Moreno v. Attorney General United States, No. 17-1974 (3d Cir. 2018)

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Justia Opinion Summary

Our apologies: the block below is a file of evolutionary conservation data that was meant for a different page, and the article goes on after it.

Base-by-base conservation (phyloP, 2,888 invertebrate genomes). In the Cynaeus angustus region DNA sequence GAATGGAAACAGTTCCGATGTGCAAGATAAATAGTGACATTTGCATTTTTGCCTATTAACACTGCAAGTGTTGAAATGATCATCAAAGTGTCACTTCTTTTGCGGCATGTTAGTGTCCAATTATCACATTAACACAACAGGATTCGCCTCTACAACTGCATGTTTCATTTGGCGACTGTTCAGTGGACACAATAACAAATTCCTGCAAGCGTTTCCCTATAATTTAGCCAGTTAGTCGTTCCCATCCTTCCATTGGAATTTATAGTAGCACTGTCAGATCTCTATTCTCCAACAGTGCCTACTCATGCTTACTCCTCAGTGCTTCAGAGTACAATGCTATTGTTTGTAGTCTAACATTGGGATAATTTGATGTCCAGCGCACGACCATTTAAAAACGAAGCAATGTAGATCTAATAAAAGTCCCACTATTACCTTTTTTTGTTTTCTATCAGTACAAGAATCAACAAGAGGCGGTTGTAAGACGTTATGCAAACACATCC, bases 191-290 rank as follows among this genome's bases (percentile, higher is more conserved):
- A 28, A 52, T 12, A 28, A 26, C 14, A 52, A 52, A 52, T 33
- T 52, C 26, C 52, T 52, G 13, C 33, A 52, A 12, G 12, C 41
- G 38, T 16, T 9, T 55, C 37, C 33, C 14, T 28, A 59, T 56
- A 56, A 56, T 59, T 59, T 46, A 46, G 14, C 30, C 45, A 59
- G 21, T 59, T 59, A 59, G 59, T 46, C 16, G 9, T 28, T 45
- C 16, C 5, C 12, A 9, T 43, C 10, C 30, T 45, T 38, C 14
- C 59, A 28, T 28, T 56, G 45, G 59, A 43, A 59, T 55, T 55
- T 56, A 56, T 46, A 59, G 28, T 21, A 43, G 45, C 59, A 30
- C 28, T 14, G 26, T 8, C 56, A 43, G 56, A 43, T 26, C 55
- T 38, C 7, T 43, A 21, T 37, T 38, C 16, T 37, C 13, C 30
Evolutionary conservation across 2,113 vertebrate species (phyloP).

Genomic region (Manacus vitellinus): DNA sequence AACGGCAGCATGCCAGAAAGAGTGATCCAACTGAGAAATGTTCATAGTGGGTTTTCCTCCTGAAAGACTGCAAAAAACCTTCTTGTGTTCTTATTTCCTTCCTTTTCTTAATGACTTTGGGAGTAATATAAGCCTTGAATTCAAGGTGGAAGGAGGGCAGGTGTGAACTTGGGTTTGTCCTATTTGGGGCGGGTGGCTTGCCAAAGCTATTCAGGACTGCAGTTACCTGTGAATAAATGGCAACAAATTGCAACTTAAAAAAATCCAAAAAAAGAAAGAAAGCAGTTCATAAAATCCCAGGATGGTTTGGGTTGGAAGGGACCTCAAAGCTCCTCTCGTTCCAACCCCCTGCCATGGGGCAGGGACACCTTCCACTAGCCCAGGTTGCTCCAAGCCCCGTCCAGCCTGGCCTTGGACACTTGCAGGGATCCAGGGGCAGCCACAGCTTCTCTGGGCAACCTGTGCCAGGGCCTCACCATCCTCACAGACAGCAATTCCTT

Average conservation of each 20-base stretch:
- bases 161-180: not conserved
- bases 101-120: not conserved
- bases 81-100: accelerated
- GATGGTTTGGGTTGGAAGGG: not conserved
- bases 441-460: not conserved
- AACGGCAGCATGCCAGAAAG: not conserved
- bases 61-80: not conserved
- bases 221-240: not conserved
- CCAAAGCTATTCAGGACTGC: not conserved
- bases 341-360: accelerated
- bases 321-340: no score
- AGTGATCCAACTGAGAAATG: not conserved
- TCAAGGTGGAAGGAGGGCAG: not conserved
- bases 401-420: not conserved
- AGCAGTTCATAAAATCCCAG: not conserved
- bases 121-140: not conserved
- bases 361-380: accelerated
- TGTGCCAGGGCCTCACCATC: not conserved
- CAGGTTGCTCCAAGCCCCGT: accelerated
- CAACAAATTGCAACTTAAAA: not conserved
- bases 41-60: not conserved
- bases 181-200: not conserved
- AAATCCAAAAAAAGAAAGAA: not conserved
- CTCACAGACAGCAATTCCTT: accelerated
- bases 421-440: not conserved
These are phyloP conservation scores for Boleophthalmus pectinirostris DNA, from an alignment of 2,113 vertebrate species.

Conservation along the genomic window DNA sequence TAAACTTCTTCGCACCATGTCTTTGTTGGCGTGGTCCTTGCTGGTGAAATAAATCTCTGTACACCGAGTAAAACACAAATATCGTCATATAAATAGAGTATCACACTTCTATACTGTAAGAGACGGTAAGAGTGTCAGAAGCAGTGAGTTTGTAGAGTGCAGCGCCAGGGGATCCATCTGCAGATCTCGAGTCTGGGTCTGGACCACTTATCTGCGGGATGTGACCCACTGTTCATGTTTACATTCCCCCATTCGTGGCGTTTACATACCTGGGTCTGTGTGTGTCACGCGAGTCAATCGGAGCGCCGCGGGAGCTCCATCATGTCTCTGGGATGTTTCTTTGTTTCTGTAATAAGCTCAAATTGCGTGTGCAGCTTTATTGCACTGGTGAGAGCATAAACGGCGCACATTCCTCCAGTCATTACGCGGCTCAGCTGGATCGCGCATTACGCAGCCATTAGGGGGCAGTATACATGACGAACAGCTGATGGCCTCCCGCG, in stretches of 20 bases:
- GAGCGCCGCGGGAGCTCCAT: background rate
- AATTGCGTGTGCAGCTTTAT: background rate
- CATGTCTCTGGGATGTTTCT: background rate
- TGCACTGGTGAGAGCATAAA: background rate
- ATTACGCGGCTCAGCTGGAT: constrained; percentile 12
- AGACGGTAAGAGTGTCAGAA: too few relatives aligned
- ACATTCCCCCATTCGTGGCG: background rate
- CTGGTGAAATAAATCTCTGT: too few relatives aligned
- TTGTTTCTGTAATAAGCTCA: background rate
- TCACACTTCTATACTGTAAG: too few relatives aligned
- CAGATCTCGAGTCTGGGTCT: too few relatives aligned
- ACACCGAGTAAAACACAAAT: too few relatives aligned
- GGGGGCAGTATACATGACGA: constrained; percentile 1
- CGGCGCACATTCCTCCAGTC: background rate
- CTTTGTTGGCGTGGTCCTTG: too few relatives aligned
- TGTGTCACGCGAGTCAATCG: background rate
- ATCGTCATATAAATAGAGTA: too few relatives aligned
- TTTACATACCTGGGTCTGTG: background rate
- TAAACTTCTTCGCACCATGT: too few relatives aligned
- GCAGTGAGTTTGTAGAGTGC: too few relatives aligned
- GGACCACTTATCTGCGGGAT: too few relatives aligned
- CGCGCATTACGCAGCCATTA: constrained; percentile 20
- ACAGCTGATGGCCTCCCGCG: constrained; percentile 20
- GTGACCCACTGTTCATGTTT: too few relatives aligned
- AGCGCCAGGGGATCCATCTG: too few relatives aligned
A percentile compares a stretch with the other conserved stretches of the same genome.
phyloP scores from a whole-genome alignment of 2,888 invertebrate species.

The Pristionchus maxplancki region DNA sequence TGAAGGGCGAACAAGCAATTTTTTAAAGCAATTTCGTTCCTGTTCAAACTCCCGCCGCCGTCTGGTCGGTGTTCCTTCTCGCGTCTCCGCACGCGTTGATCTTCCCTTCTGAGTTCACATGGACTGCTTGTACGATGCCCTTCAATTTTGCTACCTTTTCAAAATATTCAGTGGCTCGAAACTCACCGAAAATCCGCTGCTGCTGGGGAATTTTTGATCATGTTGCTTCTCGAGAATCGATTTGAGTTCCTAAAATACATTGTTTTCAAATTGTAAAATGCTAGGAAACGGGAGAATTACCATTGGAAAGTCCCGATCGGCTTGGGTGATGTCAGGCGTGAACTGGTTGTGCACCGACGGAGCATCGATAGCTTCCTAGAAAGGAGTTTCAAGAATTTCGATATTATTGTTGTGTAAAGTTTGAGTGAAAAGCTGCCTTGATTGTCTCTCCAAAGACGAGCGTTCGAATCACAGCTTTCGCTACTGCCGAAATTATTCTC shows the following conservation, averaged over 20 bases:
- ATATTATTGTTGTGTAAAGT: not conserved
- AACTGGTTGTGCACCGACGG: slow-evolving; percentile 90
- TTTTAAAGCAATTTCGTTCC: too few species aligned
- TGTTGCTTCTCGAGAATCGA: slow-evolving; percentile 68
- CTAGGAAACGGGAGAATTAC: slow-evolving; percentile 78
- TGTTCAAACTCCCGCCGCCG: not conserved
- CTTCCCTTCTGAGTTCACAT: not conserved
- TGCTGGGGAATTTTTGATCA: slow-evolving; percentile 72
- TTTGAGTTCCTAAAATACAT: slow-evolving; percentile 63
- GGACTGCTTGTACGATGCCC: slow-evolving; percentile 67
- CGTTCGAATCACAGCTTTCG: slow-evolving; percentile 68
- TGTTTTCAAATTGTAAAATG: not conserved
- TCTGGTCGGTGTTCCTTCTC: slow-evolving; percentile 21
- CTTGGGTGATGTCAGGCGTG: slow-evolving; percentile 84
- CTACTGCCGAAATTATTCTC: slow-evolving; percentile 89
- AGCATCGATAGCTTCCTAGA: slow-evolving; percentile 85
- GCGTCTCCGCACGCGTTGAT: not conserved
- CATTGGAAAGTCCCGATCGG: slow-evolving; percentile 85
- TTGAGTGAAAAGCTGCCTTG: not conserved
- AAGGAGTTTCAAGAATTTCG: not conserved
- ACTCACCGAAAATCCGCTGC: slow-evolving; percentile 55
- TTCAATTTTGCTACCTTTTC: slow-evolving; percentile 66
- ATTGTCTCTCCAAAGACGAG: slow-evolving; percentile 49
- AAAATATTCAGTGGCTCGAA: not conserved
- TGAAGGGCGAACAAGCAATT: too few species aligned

Moreno, a 49-year-old citizen of Argentina, was admitted to the U.S. under a grant of humanitarian parole in 1980. In 2015, Moreno pleaded guilty to one count of possession of child pornography under Pennsylvania’s “Sexual abuse of children” statute and was sentenced to five years of probation and required to register as a sex offender. DHS initiated removal proceedings in 2016, charging Moreno as removable for having been convicted of a crime involving moral turpitude under 8 U.S.C. 1182(a)(2)(A)(i)(I). The Immigration Judge ordered him removed; the Board of Immigration Appeals rejected Moreno’s appeal. The Third Circuit denied his petition for review, rejecting Moreno’s argument that, under the categorical approach, the least culpable conduct hypothetically necessary to sustain a conviction under the statute of his conviction is not morally turpitudinous. Pennsylvania’s Pennsylvania’s community consensus, as gauged by case law and legislative enactments, condemns the least culpable conduct punishable under the statute as morally turpitudinous.